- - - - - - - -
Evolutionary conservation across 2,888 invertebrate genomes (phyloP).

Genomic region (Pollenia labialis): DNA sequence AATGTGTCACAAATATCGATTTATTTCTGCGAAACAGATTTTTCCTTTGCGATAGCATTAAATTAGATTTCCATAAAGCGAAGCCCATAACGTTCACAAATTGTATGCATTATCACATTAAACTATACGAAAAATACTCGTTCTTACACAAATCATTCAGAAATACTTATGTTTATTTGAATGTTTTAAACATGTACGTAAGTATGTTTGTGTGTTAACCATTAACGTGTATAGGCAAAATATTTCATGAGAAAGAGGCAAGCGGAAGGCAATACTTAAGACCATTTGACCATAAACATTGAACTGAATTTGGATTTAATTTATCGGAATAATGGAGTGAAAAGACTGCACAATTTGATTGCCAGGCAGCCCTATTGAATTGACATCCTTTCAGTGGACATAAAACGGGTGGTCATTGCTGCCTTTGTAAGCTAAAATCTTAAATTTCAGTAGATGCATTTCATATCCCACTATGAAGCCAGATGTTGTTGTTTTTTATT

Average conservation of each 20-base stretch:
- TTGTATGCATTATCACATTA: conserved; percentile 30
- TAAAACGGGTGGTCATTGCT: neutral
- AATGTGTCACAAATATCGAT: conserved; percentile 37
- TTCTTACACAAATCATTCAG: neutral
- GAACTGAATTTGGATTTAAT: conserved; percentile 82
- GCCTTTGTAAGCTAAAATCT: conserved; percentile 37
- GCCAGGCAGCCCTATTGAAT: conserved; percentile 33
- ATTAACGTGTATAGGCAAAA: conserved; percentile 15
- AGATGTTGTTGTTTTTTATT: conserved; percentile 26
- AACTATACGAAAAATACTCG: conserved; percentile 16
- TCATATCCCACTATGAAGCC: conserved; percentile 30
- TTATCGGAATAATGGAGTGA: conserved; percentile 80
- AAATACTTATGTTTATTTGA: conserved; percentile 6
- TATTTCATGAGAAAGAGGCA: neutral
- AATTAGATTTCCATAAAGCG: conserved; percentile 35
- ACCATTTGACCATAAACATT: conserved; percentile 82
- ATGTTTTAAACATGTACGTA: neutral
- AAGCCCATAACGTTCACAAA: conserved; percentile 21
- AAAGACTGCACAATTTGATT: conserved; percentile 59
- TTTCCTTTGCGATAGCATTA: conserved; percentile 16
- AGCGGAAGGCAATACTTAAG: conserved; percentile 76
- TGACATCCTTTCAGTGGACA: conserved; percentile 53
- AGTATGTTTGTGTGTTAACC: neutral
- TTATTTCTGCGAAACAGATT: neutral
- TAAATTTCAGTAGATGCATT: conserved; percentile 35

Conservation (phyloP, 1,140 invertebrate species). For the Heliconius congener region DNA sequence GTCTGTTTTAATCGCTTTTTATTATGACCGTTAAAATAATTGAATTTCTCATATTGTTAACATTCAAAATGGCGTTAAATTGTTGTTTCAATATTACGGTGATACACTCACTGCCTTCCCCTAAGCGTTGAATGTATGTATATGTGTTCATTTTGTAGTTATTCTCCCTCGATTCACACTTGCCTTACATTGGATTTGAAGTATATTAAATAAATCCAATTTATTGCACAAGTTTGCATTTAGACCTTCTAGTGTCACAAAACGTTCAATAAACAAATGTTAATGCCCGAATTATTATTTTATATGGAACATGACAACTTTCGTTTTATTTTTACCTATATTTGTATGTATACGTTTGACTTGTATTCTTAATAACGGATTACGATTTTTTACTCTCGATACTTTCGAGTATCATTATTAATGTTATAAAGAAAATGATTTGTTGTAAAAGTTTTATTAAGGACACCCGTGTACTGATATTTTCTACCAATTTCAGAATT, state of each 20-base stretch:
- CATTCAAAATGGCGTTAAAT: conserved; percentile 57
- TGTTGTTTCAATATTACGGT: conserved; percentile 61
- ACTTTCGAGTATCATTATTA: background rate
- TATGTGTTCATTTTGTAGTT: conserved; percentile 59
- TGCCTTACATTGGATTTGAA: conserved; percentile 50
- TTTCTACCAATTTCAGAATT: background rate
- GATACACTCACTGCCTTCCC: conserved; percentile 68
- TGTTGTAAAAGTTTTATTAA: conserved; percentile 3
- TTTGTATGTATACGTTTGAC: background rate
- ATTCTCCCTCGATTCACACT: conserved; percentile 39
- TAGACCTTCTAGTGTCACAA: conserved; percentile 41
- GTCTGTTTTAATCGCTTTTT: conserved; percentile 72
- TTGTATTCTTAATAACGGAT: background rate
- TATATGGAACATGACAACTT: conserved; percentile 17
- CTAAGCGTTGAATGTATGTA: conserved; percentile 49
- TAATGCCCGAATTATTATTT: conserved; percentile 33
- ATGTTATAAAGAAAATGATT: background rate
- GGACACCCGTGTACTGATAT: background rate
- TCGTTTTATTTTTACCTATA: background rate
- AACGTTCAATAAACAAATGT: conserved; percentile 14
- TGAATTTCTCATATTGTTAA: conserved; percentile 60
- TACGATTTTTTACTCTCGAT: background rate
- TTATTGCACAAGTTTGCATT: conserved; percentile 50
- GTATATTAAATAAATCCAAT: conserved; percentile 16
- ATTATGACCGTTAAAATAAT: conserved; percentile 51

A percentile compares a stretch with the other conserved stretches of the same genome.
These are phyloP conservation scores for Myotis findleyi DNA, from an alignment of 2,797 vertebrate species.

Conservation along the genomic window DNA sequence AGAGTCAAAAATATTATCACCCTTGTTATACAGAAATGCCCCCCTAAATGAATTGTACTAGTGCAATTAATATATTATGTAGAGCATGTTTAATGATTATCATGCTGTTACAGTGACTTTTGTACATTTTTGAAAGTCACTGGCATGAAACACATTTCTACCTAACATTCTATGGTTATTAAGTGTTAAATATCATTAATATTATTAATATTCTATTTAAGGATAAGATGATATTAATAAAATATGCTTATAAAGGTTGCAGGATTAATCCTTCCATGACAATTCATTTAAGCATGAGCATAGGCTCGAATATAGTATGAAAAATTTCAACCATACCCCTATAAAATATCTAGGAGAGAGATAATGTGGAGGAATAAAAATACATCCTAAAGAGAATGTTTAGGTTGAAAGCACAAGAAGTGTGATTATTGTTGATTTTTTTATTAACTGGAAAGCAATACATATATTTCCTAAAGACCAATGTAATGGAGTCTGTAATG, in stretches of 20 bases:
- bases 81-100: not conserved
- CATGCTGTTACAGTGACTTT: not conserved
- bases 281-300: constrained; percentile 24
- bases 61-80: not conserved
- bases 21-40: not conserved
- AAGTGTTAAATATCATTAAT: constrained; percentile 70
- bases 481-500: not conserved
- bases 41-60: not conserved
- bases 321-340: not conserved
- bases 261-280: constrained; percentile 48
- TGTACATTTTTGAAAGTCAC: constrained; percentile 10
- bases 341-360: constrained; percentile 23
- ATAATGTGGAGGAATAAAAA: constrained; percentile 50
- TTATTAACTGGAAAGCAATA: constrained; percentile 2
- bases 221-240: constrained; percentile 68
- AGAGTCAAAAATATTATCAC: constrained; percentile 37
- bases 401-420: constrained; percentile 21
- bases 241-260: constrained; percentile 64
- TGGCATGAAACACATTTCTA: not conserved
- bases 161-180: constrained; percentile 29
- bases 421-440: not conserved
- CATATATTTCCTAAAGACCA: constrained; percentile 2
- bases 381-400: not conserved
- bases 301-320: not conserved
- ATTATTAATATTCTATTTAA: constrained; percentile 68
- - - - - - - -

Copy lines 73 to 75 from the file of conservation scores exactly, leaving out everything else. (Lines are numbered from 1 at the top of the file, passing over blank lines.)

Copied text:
- AGAGTCAAAAATATTATCAC: constrained; percentile 37
- bases 401-420: constrained; percentile 21
- bases 241-260: constrained; percentile 64